After Mark Hargis inherited his childhood home in Woodbury, a remodel updated the main living spaces to fit the needs of his family of five.
After Mark Hargis’ mother and father passed away in 2016 and 2018, respectively, he and his wife, Jennie, had a choice to make: sell Mark’s childhood home or move into the home with their three young kids. They chose the latter, deciding to hold off on remodeling for one year while the family grieved the loss of their parents and decluttered nearly four decades’ worth of memories.
“I was looking forward to making it our own,” Mark says. “We kept some of the context of the older house, and from the exterior perspective, it looks the same. But from an interior perspective, how we’re using it, it’s just more functional. It’s more us.”
In order to achieve their goal of “building a customized house that would be comparable to one of the nicest, newest houses in Woodbury,” the homeowners hired Laura Wiener Scheidecker and the team at Cardinal Remodeling to carry out a complete main-level overhaul—starting with the floor plan.
In typical 1980s fashion, all the rooms were closed off from each other, so the first order of business was knocking down walls and vaulting the ceiling with cedar beams. “If that’s all we did, you’d walk in and think, ‘Oh my gosh, how much square footage did you add to this house?’ And the answer is none,” says Mark.
A living room with a floor-to-ceiling brick fireplace now flows into a gourmet kitchen, complete with an extra-large refrigerator-freezer combo, a wall oven, and a pot filler secured to the subway tile behind the stovetop. A walk-in pantry was outfitted with additional countertop space and a sliding library ladder that matches the cedar beams on the ceiling. Anchoring the kitchen is an expansive Silestone quartz island that seats seven. “We always gather around the island,” Jennie says. “Friends come over, we’re hosting a kid’s event or a grownup event. Whatever the case, everyone gravitates to that space.”
Long-term living was a top priority for the homeowners. Behind the kitchen, a “senior suite” was added to accommodate visitors and will eventually become Mark and Jennie’s living quarters, so they don’t have to worry about stairs as they age in place. “It’s more of a planned transition home for us, because the goal isn’t to sell or move out,” Mark says. “We are planning on living in this house for the rest of our lives.”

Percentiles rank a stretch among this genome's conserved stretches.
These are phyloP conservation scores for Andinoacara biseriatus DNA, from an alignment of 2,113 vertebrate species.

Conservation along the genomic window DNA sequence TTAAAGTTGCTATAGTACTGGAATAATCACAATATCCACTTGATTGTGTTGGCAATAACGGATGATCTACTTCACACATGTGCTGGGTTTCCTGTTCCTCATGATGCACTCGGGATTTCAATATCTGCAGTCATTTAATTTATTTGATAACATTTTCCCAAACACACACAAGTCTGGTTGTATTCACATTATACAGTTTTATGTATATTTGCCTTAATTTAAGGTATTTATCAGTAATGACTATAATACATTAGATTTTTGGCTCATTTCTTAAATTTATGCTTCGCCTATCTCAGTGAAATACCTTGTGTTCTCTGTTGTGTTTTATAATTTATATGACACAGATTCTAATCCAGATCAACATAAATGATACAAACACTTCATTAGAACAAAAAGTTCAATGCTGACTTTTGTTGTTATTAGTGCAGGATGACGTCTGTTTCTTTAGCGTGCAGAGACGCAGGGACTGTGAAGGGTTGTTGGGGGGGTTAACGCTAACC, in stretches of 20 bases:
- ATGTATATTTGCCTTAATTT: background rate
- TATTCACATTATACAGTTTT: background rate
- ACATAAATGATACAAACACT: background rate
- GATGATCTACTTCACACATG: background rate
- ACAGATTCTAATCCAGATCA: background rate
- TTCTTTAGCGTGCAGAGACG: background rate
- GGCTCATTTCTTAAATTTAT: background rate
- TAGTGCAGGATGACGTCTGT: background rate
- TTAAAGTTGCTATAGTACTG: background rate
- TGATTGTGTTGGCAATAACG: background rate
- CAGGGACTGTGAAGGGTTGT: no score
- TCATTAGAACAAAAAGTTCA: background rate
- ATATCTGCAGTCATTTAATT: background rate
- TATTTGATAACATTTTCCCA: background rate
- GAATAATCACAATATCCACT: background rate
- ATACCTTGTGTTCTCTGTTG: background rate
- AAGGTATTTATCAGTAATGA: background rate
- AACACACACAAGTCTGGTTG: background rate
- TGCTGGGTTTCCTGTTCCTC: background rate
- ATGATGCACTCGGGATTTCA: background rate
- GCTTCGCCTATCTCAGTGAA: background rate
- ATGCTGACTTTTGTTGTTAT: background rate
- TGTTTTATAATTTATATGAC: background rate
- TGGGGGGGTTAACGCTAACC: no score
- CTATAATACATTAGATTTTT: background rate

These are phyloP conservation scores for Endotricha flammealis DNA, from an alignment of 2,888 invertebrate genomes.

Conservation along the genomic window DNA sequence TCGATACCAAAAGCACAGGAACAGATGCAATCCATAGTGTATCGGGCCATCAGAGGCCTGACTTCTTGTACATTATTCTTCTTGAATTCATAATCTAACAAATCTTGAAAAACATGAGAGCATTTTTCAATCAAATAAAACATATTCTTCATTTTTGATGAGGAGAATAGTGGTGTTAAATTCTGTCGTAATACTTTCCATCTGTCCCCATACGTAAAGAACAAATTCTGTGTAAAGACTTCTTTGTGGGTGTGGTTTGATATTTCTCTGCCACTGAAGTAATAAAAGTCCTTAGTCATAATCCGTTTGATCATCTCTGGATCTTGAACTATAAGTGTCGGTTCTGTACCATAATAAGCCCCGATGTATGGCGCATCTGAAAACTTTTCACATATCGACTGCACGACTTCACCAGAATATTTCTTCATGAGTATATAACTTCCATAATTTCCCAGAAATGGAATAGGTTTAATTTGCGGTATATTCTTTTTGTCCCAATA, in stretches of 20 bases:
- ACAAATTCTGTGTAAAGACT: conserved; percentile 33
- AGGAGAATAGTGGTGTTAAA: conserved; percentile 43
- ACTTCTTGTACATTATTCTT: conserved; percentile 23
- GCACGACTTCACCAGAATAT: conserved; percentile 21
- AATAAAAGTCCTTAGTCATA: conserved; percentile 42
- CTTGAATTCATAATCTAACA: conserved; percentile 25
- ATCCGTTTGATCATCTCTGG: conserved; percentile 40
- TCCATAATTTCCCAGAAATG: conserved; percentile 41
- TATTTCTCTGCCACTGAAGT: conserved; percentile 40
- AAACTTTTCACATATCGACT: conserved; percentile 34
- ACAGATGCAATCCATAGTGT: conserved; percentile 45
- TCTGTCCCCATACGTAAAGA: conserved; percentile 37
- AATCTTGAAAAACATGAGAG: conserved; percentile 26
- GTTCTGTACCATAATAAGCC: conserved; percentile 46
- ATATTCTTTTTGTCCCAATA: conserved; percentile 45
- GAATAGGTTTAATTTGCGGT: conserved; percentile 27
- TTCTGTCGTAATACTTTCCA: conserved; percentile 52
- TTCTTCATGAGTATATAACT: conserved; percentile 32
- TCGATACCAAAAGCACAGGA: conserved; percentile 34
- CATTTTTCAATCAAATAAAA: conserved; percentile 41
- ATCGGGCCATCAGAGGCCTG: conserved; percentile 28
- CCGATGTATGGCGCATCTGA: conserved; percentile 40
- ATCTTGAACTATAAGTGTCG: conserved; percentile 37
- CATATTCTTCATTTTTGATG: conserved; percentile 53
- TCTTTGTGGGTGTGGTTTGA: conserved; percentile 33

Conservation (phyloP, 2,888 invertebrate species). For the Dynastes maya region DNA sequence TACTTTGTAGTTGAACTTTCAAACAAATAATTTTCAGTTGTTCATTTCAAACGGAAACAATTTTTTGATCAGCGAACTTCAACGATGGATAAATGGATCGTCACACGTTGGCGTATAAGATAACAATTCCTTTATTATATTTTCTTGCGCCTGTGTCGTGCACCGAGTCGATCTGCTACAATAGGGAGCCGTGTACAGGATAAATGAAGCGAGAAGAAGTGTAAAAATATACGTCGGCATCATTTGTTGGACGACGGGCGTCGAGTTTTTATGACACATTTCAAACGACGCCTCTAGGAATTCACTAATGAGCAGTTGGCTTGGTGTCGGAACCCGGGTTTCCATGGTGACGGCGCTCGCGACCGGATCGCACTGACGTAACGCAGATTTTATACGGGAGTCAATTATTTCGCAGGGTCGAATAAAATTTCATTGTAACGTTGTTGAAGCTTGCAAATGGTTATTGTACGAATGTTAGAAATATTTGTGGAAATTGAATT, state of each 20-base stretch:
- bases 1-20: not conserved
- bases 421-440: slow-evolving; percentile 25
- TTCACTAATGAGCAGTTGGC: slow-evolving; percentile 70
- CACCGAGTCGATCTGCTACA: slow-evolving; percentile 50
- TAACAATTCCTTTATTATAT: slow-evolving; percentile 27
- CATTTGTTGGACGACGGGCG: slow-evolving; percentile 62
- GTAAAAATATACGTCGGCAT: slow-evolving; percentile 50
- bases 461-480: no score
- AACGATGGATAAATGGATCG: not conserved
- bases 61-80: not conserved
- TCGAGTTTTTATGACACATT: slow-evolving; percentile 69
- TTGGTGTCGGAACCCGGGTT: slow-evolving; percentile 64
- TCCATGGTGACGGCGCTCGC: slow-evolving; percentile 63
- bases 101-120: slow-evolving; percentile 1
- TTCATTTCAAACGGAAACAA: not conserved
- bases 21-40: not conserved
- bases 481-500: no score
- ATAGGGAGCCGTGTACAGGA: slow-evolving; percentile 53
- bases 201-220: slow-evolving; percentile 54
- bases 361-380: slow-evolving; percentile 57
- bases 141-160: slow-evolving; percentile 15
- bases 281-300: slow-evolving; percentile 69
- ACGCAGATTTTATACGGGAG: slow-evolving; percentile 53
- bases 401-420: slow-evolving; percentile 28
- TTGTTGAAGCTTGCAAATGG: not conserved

On the opposite side of the main level, a sunken living room was transformed to include a laundry room, a bathroom for guests to use when they come in from the pool, and a custom locker system designed by Mark that keeps jackets and shoes out of sight. “I spent 10 years coaching college football, so I’ve been in and out of locker rooms,” he says. “I told the cabinetmaker I wanted first-class, professional-style lockers, like the Vikings would have.”
That’s not the only nod to the family’s passion for athletics. A sport court in the backyard transforms into a hockey rink come winter, and multipurpose flooring in the back entryway was installed to protect against skate blades. In the basement, a golf simulator ensures Markcan practice his swing year-round, and doubles as a space for the family to relax and recharge together. “We painted the walls and ceiling darker, and installed a wall of reclaimed barnwood from Manomin Resawn Timbers in Hugo,” says Scheidecker. “The simulator is really versatile, and you can use it for other activities, so the kids will go down there and play games or watch movies.”
Despite all the changes, touches of Mark’s childhood home remain. For example, when the butcher block countertop was removed from the old island, it was refinished and repurposed as the family’s dining room table, blending old with new as the next generation takes over the home.
“I think Mark’s mom would have hated the process, but she would absolutely love what we did with the place. A thousand percent,” says Jennie. “As much as they loved to host and entertain, she would be eating it up.”
Written By Taylor Hugo